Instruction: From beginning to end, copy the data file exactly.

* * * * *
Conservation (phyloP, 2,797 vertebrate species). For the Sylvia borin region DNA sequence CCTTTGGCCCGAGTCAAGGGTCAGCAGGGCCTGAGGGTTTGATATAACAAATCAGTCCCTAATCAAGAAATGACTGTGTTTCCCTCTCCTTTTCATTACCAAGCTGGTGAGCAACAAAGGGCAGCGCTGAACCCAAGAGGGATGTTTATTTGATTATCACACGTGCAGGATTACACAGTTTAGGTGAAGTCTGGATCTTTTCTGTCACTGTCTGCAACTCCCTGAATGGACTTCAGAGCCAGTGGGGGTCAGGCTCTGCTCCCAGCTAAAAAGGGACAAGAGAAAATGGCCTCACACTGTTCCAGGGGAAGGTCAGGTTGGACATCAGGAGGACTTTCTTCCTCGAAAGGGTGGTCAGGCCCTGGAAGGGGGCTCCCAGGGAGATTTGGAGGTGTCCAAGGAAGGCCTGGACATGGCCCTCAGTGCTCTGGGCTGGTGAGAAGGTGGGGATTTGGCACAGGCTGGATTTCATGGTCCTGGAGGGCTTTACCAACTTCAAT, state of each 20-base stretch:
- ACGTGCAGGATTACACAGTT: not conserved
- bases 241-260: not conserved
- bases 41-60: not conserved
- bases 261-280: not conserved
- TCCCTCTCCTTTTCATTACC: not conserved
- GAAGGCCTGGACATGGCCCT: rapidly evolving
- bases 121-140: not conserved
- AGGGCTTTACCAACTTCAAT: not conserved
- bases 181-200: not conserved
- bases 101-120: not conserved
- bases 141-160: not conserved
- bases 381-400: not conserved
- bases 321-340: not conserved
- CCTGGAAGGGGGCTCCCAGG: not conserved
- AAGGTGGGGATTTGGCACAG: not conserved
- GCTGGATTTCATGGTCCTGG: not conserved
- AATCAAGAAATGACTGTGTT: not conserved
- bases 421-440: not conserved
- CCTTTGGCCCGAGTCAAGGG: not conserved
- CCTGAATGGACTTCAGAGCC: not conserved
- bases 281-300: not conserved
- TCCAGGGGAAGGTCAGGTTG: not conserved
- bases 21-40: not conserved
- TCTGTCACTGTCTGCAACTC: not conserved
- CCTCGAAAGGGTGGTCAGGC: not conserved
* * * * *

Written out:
Conservation (phyloP, 2,797 vertebrate species). For the Sylvia borin region DNA sequence CCTTTGGCCCGAGTCAAGGGTCAGCAGGGCCTGAGGGTTTGATATAACAAATCAGTCCCTAATCAAGAAATGACTGTGTTTCCCTCTCCTTTTCATTACCAAGCTGGTGAGCAACAAAGGGCAGCGCTGAACCCAAGAGGGATGTTTATTTGATTATCACACGTGCAGGATTACACAGTTTAGGTGAAGTCTGGATCTTTTCTGTCACTGTCTGCAACTCCCTGAATGGACTTCAGAGCCAGTGGGGGTCAGGCTCTGCTCCCAGCTAAAAAGGGACAAGAGAAAATGGCCTCACACTGTTCCAGGGGAAGGTCAGGTTGGACATCAGGAGGACTTTCTTCCTCGAAAGGGTGGTCAGGCCCTGGAAGGGGGCTCCCAGGGAGATTTGGAGGTGTCCAAGGAAGGCCTGGACATGGCCCTCAGTGCTCTGGGCTGGTGAGAAGGTGGGGATTTGGCACAGGCTGGATTTCATGGTCCTGGAGGGCTTTACCAACTTCAAT, state of each 20-base stretch:
- ACGTGCAGGATTACACAGTT: not conserved
- bases 241-260: not conserved
- bases 41-60: not conserved
- bases 261-280: not conserved
- TCCCTCTCCTTTTCATTACC: not conserved
- GAAGGCCTGGACATGGCCCT: rapidly evolving
- bases 121-140: not conserved
- AGGGCTTTACCAACTTCAAT: not conserved
- bases 181-200: not conserved
- bases 101-120: not conserved
- bases 141-160: not conserved
- bases 381-400: not conserved
- bases 321-340: not conserved
- CCTGGAAGGGGGCTCCCAGG: not conserved
- AAGGTGGGGATTTGGCACAG: not conserved
- GCTGGATTTCATGGTCCTGG: not conserved
- AATCAAGAAATGACTGTGTT: not conserved
- bases 421-440: not conserved
- CCTTTGGCCCGAGTCAAGGG: not conserved
- CCTGAATGGACTTCAGAGCC: not conserved
- bases 281-300: not conserved
- TCCAGGGGAAGGTCAGGTTG: not conserved
- bases 21-40: not conserved
- TCTGTCACTGTCTGCAACTC: not conserved
- CCTCGAAAGGGTGGTCAGGC: not conserved